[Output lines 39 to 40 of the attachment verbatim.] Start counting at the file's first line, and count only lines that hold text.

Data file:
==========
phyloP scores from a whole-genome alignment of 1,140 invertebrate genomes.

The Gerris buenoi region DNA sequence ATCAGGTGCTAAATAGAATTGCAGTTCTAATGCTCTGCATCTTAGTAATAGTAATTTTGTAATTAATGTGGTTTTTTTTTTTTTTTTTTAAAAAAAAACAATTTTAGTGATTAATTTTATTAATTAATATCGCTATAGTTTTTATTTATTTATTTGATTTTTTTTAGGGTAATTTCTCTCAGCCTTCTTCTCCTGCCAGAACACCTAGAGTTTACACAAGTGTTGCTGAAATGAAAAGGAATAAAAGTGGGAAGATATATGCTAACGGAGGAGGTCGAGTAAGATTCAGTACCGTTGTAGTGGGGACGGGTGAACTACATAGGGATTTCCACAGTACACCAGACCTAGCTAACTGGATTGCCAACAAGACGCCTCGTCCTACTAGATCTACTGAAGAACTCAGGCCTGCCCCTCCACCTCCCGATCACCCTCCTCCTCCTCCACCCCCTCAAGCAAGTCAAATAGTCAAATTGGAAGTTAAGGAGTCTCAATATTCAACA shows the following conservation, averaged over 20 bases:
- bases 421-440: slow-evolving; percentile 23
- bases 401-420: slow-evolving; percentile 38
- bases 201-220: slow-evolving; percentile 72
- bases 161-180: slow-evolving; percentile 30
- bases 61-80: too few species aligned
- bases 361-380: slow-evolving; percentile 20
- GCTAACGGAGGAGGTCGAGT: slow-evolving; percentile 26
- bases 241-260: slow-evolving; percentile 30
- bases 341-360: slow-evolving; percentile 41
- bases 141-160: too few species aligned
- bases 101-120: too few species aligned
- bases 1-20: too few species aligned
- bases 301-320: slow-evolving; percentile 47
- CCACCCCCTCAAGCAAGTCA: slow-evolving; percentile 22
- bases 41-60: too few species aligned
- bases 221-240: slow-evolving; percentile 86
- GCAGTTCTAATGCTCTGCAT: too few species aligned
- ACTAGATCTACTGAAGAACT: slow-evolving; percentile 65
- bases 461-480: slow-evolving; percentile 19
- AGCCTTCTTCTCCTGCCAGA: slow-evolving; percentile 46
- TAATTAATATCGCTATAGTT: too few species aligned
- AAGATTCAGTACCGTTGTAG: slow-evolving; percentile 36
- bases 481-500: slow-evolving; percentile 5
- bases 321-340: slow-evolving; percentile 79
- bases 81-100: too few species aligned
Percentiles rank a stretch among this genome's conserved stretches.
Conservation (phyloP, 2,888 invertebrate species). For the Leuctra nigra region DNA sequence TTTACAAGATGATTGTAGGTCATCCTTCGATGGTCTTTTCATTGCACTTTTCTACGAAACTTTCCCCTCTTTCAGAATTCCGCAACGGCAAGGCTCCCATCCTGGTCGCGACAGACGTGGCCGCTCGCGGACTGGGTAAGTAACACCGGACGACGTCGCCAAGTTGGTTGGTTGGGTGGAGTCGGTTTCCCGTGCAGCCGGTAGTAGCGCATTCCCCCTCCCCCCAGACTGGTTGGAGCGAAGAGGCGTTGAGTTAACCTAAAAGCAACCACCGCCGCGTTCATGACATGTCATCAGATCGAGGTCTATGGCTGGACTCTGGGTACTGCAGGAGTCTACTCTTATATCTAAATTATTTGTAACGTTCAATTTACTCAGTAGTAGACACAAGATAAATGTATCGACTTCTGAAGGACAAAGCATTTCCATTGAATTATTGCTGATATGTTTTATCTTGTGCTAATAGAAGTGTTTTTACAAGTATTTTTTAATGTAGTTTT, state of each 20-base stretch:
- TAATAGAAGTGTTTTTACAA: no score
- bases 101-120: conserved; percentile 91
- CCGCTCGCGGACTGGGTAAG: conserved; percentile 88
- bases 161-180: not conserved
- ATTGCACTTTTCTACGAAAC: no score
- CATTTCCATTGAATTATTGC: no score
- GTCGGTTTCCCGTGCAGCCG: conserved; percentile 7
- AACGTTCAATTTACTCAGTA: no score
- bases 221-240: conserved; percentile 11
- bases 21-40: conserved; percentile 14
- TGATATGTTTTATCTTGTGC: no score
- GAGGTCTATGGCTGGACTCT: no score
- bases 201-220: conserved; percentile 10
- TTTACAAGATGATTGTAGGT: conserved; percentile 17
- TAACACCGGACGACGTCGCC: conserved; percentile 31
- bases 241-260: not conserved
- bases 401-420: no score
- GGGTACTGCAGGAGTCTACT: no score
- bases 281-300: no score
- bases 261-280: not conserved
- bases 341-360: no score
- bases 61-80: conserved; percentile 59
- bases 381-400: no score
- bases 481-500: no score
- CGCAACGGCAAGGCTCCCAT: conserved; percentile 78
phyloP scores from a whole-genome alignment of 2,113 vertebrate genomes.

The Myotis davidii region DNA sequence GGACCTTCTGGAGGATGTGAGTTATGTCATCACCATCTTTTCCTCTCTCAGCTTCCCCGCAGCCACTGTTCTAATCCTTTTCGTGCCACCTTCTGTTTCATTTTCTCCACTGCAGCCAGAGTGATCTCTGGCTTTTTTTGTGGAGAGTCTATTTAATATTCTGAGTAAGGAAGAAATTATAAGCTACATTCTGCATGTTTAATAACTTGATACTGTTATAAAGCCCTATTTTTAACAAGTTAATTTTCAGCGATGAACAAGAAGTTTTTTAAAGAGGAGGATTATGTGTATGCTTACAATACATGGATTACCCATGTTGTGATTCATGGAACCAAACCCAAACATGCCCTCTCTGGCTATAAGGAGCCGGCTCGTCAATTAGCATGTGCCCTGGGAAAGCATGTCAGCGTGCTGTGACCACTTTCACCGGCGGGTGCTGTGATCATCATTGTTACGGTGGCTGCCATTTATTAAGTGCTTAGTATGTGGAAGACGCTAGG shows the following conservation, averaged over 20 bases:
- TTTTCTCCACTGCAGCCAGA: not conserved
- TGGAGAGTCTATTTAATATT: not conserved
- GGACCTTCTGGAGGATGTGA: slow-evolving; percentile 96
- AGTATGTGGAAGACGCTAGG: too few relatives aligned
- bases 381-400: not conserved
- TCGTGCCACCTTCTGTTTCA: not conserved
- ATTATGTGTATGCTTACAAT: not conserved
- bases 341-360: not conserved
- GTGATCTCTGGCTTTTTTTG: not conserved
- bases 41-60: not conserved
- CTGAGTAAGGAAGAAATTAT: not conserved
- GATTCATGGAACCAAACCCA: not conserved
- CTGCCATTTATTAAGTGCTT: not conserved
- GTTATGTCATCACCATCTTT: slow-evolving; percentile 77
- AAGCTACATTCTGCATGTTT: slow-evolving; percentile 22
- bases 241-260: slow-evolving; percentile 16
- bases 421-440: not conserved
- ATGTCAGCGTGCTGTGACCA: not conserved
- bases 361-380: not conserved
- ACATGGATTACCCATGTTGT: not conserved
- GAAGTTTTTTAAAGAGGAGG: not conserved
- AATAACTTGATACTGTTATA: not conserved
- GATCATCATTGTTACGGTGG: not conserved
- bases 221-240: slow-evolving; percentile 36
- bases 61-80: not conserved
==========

- bases 21-40: conserved; percentile 14
- TGATATGTTTTATCTTGTGC: no score